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Gunthorp

Black Powder

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Black Powder

 

Black powder is explosive.  Whereas modern smokeless powders are considered to be only flammable, the slightest spark of static electricity or physical trauma may set black powder off in a violent explosion.  Never store large quantities or try to produce it yourself.  When loading a black powder firearm, pour the powder from the can or flask into a measuring device.  Then pour the small charge from the measure into the firearm.  A small ember in the bore could ignite the charge being dispensed.  Keep the muzzle pointed safely away from the face when loading or ramming a ball down the bore, and please use only that part of the hand or those fingers you won't need in the future.  Please read all the cautions and warnings on the factory powder containers, and, when empty, dispose of then carefully.  Faldala's Black Powder Handbook and Lyman's black powder reloading manual are two of the best sources of information.

It is generally believed that the Chinese discovered black powder.  At the end of the thirteenth century, Marco Polo reported back to Europe that the Orient used it in fireworks, and Europeans wasted no time harnessing its energy for more sinister purposes.  By 1450 a "hand gonne" was described as having a short metal tube closed on one end attached to a short piece of  wood for holding it.  The shooter, often a prisoner released for this risky business, had to use the other hand to place the burning end of a stick to the touch hole drilled in the top of the barrel.  Not only was the device tied to a campfire, but also aiming it must have been part guesswork and mostly blind luck.  The invention of the pan, a small depression around the touch hole to hold some gunpowder, made it easier to ignite.  A smoldering, sputtering match, or rope soaked in a nitrate solution, allowed for mobility.  When the pan was moved to the side, and the match held by the vise in the hammer like cock, a single finger on a trigger could release the cock, put the match to the pan, and allow the devise to be aimed.  The match lock required constant adjustment of the match, sunny weather, but  it couldn't be used for surprise or from concealment.  By 1600 the wheel lock and flintlock allowed for surprise, and by 1820 the caplock allowed for the pocket concealment of a black powder derringer.

Black powder is made with three ingredients.  Charcoal, or partially burned wood, provides the carbon.  Sulfur powder helps everything react violently.  And lots of oxygen, concentrated in  potassium nitrate, fuels the explosion. Their sudden reaction produces large, white volumes of carbon dioxide, sulfur dioxide, and other gasses, along with a searing flame and a gummy black residue that necessitates frequent cleaning during shooting.  For illustrative purposes only, here is a more complete description of the combination process.  Again, please don't try this at home.  Manufactured black powder is widely available and relatively inexpensive when compared to reconstructive surgery.  But on the plus side of a worst case scenario, your next of kin won't be needing to spread many ashes around.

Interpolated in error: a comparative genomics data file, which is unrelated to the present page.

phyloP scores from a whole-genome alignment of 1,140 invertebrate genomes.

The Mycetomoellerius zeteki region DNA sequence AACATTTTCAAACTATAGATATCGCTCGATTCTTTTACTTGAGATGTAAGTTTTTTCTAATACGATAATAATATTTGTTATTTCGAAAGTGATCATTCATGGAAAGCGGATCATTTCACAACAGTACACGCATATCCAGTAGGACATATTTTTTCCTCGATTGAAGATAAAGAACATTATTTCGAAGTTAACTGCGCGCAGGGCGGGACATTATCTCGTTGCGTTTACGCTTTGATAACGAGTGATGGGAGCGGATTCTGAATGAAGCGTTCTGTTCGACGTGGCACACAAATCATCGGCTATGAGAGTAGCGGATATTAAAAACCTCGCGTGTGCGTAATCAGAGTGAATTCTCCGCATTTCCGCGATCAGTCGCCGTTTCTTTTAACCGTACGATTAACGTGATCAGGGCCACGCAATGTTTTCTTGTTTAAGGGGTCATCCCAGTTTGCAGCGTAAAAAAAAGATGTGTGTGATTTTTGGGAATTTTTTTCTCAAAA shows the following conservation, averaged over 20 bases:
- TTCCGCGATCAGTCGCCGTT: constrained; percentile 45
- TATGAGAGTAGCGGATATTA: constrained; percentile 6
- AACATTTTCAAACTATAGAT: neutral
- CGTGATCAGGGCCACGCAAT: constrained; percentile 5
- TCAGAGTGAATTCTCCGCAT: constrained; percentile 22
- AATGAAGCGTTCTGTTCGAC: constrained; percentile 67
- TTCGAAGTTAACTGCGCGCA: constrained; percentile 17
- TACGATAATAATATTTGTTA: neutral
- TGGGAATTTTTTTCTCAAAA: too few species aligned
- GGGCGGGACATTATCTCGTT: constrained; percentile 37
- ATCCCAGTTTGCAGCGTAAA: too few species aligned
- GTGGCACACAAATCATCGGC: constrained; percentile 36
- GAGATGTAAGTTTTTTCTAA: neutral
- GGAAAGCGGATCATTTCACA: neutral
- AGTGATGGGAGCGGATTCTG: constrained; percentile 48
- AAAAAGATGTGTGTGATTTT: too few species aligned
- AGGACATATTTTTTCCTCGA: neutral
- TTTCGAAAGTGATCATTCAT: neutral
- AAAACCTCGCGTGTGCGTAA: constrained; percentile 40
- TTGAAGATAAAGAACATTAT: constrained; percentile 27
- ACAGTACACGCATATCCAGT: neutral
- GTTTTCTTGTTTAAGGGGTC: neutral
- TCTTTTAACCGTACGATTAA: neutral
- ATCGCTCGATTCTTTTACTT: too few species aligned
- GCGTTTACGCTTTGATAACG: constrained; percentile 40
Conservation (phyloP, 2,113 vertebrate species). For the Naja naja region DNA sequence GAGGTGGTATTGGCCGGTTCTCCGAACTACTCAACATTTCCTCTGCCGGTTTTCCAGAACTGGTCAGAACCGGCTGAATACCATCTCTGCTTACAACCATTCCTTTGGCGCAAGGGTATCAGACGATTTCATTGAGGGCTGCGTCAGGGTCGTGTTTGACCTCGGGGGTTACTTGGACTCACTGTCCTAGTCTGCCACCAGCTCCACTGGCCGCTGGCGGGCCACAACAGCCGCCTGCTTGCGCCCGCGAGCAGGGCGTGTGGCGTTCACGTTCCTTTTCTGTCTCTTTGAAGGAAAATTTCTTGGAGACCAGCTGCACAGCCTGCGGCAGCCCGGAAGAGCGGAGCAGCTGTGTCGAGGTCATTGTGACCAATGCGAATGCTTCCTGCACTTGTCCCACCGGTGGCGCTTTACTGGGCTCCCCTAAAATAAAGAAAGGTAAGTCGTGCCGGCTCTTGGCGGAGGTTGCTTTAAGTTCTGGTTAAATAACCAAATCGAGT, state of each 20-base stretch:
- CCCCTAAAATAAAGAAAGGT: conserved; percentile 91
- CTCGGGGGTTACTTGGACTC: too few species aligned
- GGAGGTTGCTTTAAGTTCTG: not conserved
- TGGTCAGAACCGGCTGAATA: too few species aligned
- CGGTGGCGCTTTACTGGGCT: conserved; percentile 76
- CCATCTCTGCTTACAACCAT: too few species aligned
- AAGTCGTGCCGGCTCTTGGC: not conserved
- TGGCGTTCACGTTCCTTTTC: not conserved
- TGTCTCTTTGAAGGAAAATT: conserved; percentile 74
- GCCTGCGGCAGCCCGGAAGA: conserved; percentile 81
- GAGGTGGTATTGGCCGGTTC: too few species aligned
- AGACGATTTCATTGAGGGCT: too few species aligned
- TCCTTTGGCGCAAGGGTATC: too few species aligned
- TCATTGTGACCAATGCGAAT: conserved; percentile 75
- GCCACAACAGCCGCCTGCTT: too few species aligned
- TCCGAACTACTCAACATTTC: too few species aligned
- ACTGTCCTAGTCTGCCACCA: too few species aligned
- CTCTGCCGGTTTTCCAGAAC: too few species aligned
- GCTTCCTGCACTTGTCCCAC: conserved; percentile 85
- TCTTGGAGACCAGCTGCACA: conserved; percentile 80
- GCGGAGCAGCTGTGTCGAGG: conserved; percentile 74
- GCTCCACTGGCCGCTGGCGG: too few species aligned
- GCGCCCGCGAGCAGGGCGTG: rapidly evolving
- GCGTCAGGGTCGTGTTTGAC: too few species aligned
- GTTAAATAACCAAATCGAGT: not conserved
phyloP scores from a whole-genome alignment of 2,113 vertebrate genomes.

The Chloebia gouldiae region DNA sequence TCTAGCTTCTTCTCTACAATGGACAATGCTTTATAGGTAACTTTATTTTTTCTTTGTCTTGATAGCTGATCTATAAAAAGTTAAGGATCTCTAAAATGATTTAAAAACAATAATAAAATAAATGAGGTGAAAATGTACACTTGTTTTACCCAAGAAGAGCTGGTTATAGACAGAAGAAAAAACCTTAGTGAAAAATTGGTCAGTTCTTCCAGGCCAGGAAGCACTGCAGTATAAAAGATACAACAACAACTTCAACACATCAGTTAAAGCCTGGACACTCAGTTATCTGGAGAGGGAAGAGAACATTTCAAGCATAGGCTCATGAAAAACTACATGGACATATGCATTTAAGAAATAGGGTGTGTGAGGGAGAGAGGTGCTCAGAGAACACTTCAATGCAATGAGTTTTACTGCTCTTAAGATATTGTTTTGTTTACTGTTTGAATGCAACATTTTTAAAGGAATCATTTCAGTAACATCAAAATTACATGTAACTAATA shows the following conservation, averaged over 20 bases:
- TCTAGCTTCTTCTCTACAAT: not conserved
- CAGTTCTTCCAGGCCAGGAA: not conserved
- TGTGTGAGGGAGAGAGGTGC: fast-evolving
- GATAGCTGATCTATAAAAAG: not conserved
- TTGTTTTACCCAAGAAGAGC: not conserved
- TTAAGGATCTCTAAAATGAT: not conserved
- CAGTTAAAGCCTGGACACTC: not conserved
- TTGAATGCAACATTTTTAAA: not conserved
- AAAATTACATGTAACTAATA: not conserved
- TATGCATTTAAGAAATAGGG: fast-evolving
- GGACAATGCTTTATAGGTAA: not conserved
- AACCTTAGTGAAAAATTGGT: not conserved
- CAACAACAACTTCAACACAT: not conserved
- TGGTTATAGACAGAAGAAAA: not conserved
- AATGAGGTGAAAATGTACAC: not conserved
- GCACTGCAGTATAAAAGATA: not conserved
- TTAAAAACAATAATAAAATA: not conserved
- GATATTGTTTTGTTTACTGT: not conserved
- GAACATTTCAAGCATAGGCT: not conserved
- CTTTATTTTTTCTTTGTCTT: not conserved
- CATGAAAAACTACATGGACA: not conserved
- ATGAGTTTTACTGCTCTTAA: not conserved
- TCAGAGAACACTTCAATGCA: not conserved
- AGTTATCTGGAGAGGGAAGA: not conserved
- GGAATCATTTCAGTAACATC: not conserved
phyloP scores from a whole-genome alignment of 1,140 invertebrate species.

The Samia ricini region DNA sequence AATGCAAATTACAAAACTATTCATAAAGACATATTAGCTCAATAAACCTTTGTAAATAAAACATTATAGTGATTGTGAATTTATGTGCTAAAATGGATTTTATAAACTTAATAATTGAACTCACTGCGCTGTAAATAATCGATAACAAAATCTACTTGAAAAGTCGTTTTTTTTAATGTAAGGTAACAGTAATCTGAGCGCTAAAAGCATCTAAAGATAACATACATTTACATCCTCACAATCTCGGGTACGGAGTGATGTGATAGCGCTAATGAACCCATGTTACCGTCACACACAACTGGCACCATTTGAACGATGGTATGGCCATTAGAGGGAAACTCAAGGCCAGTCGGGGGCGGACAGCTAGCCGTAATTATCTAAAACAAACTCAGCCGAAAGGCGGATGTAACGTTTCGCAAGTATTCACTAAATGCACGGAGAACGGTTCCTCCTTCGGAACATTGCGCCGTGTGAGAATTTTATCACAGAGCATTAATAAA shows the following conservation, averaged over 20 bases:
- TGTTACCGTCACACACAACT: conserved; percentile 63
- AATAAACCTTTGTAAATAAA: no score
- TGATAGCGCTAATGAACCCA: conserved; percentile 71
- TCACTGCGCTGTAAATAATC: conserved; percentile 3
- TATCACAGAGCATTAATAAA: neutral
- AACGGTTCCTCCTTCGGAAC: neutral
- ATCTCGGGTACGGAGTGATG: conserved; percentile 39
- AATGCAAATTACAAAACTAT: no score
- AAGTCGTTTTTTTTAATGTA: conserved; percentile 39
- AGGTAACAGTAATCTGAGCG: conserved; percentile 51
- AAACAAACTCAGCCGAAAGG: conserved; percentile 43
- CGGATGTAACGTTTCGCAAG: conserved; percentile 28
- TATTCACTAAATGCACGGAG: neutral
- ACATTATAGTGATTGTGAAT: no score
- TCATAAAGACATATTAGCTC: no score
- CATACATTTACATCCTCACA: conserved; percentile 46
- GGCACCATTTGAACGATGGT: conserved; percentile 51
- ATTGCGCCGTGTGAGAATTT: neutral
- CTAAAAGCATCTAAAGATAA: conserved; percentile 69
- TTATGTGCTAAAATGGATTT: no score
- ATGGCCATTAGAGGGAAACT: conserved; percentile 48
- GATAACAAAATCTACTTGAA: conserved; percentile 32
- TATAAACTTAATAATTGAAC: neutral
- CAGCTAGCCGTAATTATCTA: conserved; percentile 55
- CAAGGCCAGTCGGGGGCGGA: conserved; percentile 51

The three ingredients in black powder occur naturally.  Bird or bat droppings, mixed with urine and bacterial action, are a natural source of potassium nitrate.  In the far east, scrapings from bat caves yielded this source of concentrated oxygen.  The thick beds of bird guano in Chile were protected by the British during WWI, so the Germans invented the Haber process for large-scale manufacture of nitrates, and thus they prolonged the war.  Sulfur is carried to the earth's surface during volcanic activity and deposited in veins. Charcoal, or fairly pure carbon, results from the slow cooking of wood or cellulose.  The Romans perfected the manufacture of charcoal in order to produce the hottest forges and the strongest steel for their short swords.  Shortly after gaining independence, the United States became known for producing the best black powder in the world, partly owing to making the best charcoal from willow.  Looking far back, it could be speculated that the origin of  the discovery of this explosive mixture might be attributed to some distant volcanic cave dwellers of the far east.  If Thug started another cooking fire, over the charcoal remains of a previous fire, and it happened to be on a vein of sulfur, and it was inside a bat cave where wall scrapings had fallen into the fire pit, then kaboom!  He and his whole cave group may have discovered an early meaning to the concept of  fast food.  Thug, his wife Una, and all the little Thuggies,  would have become the worlds first extended family.

Moisture will degrade black powder, so keep your powder dry.  Moisture will try to combine immediately with the fired black powder residue and quickly forms a corrosive sulfurous/sulfuric acid.  After shooting and cleaning a black powder arm, a second cleaning within a few days would be a good precaution against rust.  The few black powder arms that survive today must have been kept immaculately clean by their successive owners.

Powder Horn Inscription

 

See the Black Powder Firearms page for selected replicas that are offered.

Please contact us for any black powder  manuals, tools, or accessories.

Just call or click on the email address at the bottom of the page.

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